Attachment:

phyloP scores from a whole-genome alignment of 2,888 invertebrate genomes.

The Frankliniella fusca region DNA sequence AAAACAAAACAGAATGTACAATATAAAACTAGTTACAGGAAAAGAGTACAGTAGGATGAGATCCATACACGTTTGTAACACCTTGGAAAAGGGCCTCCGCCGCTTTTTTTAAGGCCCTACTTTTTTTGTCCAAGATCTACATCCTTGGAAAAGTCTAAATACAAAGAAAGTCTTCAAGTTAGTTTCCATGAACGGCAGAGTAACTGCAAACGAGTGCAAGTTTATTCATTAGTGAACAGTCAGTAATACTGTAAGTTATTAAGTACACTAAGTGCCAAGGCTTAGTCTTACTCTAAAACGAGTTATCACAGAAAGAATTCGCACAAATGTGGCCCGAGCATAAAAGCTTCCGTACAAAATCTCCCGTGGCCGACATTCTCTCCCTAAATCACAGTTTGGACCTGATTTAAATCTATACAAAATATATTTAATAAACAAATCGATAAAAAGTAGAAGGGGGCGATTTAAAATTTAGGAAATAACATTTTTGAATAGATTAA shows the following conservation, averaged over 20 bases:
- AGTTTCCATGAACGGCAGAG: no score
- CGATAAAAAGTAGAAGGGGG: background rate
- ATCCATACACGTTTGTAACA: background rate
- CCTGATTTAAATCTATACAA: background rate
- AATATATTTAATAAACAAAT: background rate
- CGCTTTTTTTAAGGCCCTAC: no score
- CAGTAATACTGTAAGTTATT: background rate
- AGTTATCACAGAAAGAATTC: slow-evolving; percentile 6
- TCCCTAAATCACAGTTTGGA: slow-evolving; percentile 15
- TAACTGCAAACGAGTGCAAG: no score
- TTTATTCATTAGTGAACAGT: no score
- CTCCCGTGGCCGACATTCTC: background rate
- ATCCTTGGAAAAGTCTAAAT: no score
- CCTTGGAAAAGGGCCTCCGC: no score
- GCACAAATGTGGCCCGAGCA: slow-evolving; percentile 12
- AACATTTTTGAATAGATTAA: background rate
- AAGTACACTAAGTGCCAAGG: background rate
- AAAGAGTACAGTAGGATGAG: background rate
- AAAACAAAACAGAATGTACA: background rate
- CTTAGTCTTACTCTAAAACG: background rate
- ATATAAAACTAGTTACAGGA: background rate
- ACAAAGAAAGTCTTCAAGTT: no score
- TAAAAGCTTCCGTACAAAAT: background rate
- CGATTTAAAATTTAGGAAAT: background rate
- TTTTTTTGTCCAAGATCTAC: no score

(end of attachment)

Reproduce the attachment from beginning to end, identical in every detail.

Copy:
phyloP scores from a whole-genome alignment of 2,888 invertebrate genomes.

The Frankliniella fusca region DNA sequence AAAACAAAACAGAATGTACAATATAAAACTAGTTACAGGAAAAGAGTACAGTAGGATGAGATCCATACACGTTTGTAACACCTTGGAAAAGGGCCTCCGCCGCTTTTTTTAAGGCCCTACTTTTTTTGTCCAAGATCTACATCCTTGGAAAAGTCTAAATACAAAGAAAGTCTTCAAGTTAGTTTCCATGAACGGCAGAGTAACTGCAAACGAGTGCAAGTTTATTCATTAGTGAACAGTCAGTAATACTGTAAGTTATTAAGTACACTAAGTGCCAAGGCTTAGTCTTACTCTAAAACGAGTTATCACAGAAAGAATTCGCACAAATGTGGCCCGAGCATAAAAGCTTCCGTACAAAATCTCCCGTGGCCGACATTCTCTCCCTAAATCACAGTTTGGACCTGATTTAAATCTATACAAAATATATTTAATAAACAAATCGATAAAAAGTAGAAGGGGGCGATTTAAAATTTAGGAAATAACATTTTTGAATAGATTAA shows the following conservation, averaged over 20 bases:
- AGTTTCCATGAACGGCAGAG: no score
- CGATAAAAAGTAGAAGGGGG: background rate
- ATCCATACACGTTTGTAACA: background rate
- CCTGATTTAAATCTATACAA: background rate
- AATATATTTAATAAACAAAT: background rate
- CGCTTTTTTTAAGGCCCTAC: no score
- CAGTAATACTGTAAGTTATT: background rate
- AGTTATCACAGAAAGAATTC: slow-evolving; percentile 6
- TCCCTAAATCACAGTTTGGA: slow-evolving; percentile 15
- TAACTGCAAACGAGTGCAAG: no score
- TTTATTCATTAGTGAACAGT: no score
- CTCCCGTGGCCGACATTCTC: background rate
- ATCCTTGGAAAAGTCTAAAT: no score
- CCTTGGAAAAGGGCCTCCGC: no score
- GCACAAATGTGGCCCGAGCA: slow-evolving; percentile 12
- AACATTTTTGAATAGATTAA: background rate
- AAGTACACTAAGTGCCAAGG: background rate
- AAAGAGTACAGTAGGATGAG: background rate
- AAAACAAAACAGAATGTACA: background rate
- CTTAGTCTTACTCTAAAACG: background rate
- ATATAAAACTAGTTACAGGA: background rate
- ACAAAGAAAGTCTTCAAGTT: no score
- TAAAAGCTTCCGTACAAAAT: background rate
- CGATTTAAAATTTAGGAAAT: background rate
- TTTTTTTGTCCAAGATCTAC: no score